1. POST CARDS.
Here is an extract from an Alan Griffiths’ article published in Gibbons Stamp Monthly, October 2006, p.79. The article was entitled “Queensland Postal Stationery: A review of the issues to 1901.”
“It was in 1879 that Queensland made the decision to introduce items of prepaid postal stationery and a few essays were printed bearing images of the 1879 1d. postage stamps. Such cards are much sought after as they never appeared as issued items. An issued Id. card bearing an amended version of the Chalon Head design was initially made available in 1880. It was intended that these cards should only prepay the postage to the neighbouring colonies, with Western Australia and Tasmania being excluded from the postcard rate of 1d. It was also intended that postcards should incorporate a facility for a reply by the recipient which had been prepaid by the original sender. Essays were prepared but not adopted and it has been suggested by early collectors and authors that the 1880 card was, in fact, sold in joined pairs, which afforded the opportunity for the addressee to remove the lower part of the card - presumably by cutting with scissors—and send a reply. No such pairs are recorded, although I do own a single card which may have been cut from the bottom of such a pair. Versions of this basic card were further printed in 1882 and 1886, on different stock and in various shades of red, ranging from rose to vermilion. There were also variations in the size, type and shade of the card stock employed.”
1880 essay for a ½d+½d reply postal card with two impressions of Bell's ½d essay Type C (with void background and corrected 'Q') both on the face, the divided address panel endorsed 'NAME & ADDRESS OF PERSON TO WHOM SENT' at left & 'NAME & ADDRESS OF SENDER' at right and also 'Before reposting please obliterate this address' at lower-left & "Over" at lower-right, the reverse also divided & headed 'MESSAGE TO BE SENT' at left & 'REPLY' at right and also 'When no reply is required both Spaces may be occupied' at lower-left & 'The Card must not be cut' at lower-right, manuscript "Essay 1880" in the upper margin.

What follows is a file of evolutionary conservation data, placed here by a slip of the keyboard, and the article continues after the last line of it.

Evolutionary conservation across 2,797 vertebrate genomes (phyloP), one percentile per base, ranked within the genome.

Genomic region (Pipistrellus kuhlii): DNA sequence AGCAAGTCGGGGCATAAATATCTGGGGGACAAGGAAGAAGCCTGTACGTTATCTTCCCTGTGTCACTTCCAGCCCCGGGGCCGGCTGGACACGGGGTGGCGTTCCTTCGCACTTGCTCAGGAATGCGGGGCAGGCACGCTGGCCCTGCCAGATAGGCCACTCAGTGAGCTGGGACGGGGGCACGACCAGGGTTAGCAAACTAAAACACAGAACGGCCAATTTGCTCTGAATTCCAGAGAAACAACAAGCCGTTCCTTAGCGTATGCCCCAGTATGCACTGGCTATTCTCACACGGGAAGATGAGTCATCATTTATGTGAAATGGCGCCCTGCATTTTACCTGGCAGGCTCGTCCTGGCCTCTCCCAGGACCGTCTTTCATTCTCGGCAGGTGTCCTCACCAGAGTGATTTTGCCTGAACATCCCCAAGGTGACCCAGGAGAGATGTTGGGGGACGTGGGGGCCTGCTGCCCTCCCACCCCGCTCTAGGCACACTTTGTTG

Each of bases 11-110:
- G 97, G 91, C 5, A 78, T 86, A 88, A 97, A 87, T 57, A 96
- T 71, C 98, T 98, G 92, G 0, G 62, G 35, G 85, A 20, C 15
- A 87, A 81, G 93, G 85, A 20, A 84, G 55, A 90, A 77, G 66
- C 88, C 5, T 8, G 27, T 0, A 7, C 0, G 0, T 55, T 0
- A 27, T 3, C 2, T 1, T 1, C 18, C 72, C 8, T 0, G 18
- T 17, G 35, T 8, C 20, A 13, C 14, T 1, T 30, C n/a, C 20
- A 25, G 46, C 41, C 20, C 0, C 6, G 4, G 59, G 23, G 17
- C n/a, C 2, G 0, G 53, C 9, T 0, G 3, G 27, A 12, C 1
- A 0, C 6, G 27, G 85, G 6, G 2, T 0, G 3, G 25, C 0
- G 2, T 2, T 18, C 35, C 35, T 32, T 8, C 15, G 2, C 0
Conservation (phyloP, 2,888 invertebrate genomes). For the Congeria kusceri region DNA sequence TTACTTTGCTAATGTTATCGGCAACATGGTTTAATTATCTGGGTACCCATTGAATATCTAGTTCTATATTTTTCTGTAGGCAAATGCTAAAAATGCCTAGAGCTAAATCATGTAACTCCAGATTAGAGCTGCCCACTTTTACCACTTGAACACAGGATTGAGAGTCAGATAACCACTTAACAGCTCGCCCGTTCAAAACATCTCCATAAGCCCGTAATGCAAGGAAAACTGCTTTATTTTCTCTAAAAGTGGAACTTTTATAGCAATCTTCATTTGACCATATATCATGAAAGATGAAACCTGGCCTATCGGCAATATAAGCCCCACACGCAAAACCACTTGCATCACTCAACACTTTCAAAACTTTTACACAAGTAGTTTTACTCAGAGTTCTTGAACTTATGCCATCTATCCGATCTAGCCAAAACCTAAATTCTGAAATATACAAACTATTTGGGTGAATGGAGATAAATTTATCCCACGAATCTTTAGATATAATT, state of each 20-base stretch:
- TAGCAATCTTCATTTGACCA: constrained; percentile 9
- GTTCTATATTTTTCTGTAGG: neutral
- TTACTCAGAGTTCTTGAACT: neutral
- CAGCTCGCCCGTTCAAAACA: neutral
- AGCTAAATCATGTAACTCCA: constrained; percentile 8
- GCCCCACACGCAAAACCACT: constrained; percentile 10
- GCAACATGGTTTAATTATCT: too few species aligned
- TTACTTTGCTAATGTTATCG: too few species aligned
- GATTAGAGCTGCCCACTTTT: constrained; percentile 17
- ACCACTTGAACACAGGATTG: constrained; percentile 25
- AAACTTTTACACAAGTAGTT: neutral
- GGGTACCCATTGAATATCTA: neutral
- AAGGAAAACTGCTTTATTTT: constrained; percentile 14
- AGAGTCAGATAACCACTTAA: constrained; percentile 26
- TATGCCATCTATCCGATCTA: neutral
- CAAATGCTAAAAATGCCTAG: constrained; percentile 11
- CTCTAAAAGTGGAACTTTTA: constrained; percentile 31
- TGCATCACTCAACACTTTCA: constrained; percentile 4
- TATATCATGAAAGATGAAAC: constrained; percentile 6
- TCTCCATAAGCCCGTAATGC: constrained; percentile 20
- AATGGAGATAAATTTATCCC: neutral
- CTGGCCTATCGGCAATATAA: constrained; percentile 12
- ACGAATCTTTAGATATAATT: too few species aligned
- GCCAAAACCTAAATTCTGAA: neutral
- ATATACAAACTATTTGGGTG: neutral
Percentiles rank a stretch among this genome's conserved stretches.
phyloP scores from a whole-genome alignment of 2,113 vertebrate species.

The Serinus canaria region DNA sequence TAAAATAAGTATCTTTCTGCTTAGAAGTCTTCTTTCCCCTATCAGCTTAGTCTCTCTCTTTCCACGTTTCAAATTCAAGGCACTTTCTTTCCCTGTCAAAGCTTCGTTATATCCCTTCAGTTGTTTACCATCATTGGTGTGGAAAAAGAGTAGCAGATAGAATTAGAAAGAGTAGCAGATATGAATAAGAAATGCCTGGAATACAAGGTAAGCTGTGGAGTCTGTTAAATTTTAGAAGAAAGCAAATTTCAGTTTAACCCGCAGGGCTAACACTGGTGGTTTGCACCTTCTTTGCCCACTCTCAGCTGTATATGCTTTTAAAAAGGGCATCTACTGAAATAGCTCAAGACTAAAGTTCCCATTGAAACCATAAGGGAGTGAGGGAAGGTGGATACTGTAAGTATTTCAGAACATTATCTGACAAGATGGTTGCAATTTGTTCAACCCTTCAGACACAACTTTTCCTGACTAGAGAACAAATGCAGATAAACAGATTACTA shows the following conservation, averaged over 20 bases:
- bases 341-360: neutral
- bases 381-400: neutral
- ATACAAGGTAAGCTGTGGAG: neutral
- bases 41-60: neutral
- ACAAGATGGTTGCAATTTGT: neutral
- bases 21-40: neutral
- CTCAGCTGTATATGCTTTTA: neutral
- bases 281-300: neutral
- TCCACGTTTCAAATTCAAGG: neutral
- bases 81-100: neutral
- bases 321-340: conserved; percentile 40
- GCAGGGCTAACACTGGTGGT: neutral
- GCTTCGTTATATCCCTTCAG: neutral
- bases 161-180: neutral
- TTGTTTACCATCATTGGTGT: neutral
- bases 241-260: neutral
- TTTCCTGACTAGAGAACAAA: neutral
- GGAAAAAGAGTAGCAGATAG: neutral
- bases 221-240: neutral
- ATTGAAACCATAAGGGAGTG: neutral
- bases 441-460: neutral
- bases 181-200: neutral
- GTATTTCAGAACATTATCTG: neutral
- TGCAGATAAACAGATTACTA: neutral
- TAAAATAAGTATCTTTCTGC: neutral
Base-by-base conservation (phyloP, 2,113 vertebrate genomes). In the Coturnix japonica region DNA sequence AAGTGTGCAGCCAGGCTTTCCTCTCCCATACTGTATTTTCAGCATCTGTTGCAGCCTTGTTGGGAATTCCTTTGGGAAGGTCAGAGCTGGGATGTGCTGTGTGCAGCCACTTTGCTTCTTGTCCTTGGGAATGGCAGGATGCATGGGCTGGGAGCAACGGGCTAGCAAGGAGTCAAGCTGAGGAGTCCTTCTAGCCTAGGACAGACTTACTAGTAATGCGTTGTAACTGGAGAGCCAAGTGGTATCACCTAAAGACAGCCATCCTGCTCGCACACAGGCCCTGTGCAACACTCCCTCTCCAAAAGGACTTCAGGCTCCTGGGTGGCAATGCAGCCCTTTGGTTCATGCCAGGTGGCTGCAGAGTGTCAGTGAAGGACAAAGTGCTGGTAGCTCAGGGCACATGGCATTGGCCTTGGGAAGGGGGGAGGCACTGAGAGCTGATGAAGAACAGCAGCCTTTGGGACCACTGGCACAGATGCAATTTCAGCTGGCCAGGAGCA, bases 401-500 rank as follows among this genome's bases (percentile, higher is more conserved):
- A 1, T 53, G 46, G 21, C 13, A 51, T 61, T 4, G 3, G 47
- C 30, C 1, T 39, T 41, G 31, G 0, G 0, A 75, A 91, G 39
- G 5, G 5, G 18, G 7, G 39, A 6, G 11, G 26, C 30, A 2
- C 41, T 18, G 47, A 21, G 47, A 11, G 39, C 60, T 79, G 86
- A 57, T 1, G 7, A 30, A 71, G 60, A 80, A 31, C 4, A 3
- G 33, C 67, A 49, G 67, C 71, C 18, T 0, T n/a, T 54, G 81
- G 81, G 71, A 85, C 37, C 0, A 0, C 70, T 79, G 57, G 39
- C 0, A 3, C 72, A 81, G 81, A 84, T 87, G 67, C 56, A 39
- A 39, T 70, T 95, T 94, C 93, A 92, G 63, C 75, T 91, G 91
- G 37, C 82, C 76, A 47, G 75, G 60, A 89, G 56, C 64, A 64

Ex Ron Butler: sold for £3525 at auction in 2005. Almost certainly modeled on a private essay for a British ½d+½d reply postal card on which both stamp impressions were also on the face. Neither of these innovative, but confusing, ideas was adopted. Sold for $14,000 at the Prestige Philately Bernard Manning sale in June 2009.
Unused post card from an early printing.
An unused example where the card was not cut straight.
A used example date stamped Bundaberg 17 July 1888 and addressed to the Swedish Royal Consul, Sydney, N.S.W. The writing on the side says 17 July 1888, E. Huttman (?) re letters none.
And the reverse. Dated Brisbane 20 July 1888. The text reads: If any letters are arrived to your office in my address please to send them up to Bundaberg Post Office P.R. Bundaberg Queensland. 17 July 1888. Respectfully E. Huttman (?)